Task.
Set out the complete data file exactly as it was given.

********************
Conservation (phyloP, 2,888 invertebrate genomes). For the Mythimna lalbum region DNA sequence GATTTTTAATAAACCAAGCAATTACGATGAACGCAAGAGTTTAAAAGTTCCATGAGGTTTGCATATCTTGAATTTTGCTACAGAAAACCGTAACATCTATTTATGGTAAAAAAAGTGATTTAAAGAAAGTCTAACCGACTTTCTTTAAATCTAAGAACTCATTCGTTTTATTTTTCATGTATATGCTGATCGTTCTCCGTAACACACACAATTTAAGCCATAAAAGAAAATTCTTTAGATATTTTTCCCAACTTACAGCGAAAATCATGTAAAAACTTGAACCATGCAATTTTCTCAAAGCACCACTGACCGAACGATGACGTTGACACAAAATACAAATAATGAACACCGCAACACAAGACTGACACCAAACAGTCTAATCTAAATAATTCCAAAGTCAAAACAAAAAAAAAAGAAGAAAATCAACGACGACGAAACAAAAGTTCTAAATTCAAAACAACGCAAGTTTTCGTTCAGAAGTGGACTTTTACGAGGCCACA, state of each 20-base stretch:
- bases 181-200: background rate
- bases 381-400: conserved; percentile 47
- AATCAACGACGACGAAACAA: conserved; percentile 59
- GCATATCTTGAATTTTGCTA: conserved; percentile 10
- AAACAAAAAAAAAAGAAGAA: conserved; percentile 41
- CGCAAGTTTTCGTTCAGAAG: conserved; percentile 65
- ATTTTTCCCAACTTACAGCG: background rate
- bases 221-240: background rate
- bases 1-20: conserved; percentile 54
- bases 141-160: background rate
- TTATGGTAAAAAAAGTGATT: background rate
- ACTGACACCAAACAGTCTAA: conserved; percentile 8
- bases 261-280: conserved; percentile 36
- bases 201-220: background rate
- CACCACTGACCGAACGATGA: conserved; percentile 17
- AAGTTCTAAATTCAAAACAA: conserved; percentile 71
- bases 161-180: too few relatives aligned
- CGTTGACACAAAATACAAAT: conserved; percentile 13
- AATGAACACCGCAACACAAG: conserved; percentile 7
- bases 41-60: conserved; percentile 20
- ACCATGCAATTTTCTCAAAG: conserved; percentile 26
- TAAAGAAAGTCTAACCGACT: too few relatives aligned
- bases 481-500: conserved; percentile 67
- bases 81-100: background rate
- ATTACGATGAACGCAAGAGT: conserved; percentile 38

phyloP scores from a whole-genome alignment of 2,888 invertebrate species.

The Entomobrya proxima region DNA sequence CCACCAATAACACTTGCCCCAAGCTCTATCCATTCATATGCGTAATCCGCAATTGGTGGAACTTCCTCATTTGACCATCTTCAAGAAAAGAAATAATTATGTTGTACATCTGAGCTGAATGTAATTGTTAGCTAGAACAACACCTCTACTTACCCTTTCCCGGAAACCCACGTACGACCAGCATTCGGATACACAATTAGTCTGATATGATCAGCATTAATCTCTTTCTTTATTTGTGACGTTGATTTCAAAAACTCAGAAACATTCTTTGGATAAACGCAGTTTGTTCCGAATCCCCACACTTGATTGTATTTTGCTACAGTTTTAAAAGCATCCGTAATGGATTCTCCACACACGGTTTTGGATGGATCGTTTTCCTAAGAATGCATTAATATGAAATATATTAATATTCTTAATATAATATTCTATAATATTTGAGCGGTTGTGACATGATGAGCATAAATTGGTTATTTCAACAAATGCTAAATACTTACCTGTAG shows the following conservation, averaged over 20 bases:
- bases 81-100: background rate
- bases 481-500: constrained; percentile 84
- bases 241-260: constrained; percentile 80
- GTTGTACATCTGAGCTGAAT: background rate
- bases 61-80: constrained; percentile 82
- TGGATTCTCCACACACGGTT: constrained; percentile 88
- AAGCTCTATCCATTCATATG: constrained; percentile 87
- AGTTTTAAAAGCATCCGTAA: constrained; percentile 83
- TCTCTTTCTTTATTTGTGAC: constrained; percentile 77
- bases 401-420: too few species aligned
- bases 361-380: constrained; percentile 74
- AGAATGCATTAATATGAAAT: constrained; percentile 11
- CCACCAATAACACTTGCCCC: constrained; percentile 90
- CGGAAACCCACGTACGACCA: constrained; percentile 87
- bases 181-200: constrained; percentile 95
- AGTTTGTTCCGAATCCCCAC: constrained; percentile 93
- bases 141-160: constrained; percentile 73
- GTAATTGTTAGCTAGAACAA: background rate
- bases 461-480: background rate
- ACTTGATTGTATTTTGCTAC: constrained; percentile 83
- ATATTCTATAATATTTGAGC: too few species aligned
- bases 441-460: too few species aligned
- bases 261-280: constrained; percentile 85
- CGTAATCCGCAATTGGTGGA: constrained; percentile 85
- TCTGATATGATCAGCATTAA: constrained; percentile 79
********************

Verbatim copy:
Conservation (phyloP, 2,888 invertebrate genomes). For the Mythimna lalbum region DNA sequence GATTTTTAATAAACCAAGCAATTACGATGAACGCAAGAGTTTAAAAGTTCCATGAGGTTTGCATATCTTGAATTTTGCTACAGAAAACCGTAACATCTATTTATGGTAAAAAAAGTGATTTAAAGAAAGTCTAACCGACTTTCTTTAAATCTAAGAACTCATTCGTTTTATTTTTCATGTATATGCTGATCGTTCTCCGTAACACACACAATTTAAGCCATAAAAGAAAATTCTTTAGATATTTTTCCCAACTTACAGCGAAAATCATGTAAAAACTTGAACCATGCAATTTTCTCAAAGCACCACTGACCGAACGATGACGTTGACACAAAATACAAATAATGAACACCGCAACACAAGACTGACACCAAACAGTCTAATCTAAATAATTCCAAAGTCAAAACAAAAAAAAAAGAAGAAAATCAACGACGACGAAACAAAAGTTCTAAATTCAAAACAACGCAAGTTTTCGTTCAGAAGTGGACTTTTACGAGGCCACA, state of each 20-base stretch:
- bases 181-200: background rate
- bases 381-400: conserved; percentile 47
- AATCAACGACGACGAAACAA: conserved; percentile 59
- GCATATCTTGAATTTTGCTA: conserved; percentile 10
- AAACAAAAAAAAAAGAAGAA: conserved; percentile 41
- CGCAAGTTTTCGTTCAGAAG: conserved; percentile 65
- ATTTTTCCCAACTTACAGCG: background rate
- bases 221-240: background rate
- bases 1-20: conserved; percentile 54
- bases 141-160: background rate
- TTATGGTAAAAAAAGTGATT: background rate
- ACTGACACCAAACAGTCTAA: conserved; percentile 8
- bases 261-280: conserved; percentile 36
- bases 201-220: background rate
- CACCACTGACCGAACGATGA: conserved; percentile 17
- AAGTTCTAAATTCAAAACAA: conserved; percentile 71
- bases 161-180: too few relatives aligned
- CGTTGACACAAAATACAAAT: conserved; percentile 13
- AATGAACACCGCAACACAAG: conserved; percentile 7
- bases 41-60: conserved; percentile 20
- ACCATGCAATTTTCTCAAAG: conserved; percentile 26
- TAAAGAAAGTCTAACCGACT: too few relatives aligned
- bases 481-500: conserved; percentile 67
- bases 81-100: background rate
- ATTACGATGAACGCAAGAGT: conserved; percentile 38

phyloP scores from a whole-genome alignment of 2,888 invertebrate species.

The Entomobrya proxima region DNA sequence CCACCAATAACACTTGCCCCAAGCTCTATCCATTCATATGCGTAATCCGCAATTGGTGGAACTTCCTCATTTGACCATCTTCAAGAAAAGAAATAATTATGTTGTACATCTGAGCTGAATGTAATTGTTAGCTAGAACAACACCTCTACTTACCCTTTCCCGGAAACCCACGTACGACCAGCATTCGGATACACAATTAGTCTGATATGATCAGCATTAATCTCTTTCTTTATTTGTGACGTTGATTTCAAAAACTCAGAAACATTCTTTGGATAAACGCAGTTTGTTCCGAATCCCCACACTTGATTGTATTTTGCTACAGTTTTAAAAGCATCCGTAATGGATTCTCCACACACGGTTTTGGATGGATCGTTTTCCTAAGAATGCATTAATATGAAATATATTAATATTCTTAATATAATATTCTATAATATTTGAGCGGTTGTGACATGATGAGCATAAATTGGTTATTTCAACAAATGCTAAATACTTACCTGTAG shows the following conservation, averaged over 20 bases:
- bases 81-100: background rate
- bases 481-500: constrained; percentile 84
- bases 241-260: constrained; percentile 80
- GTTGTACATCTGAGCTGAAT: background rate
- bases 61-80: constrained; percentile 82
- TGGATTCTCCACACACGGTT: constrained; percentile 88
- AAGCTCTATCCATTCATATG: constrained; percentile 87
- AGTTTTAAAAGCATCCGTAA: constrained; percentile 83
- TCTCTTTCTTTATTTGTGAC: constrained; percentile 77
- bases 401-420: too few species aligned
- bases 361-380: constrained; percentile 74
- AGAATGCATTAATATGAAAT: constrained; percentile 11
- CCACCAATAACACTTGCCCC: constrained; percentile 90
- CGGAAACCCACGTACGACCA: constrained; percentile 87
- bases 181-200: constrained; percentile 95
- AGTTTGTTCCGAATCCCCAC: constrained; percentile 93
- bases 141-160: constrained; percentile 73
- GTAATTGTTAGCTAGAACAA: background rate
- bases 461-480: background rate
- ACTTGATTGTATTTTGCTAC: constrained; percentile 83
- ATATTCTATAATATTTGAGC: too few species aligned
- bases 441-460: too few species aligned
- bases 261-280: constrained; percentile 85
- CGTAATCCGCAATTGGTGGA: constrained; percentile 85
- TCTGATATGATCAGCATTAA: constrained; percentile 79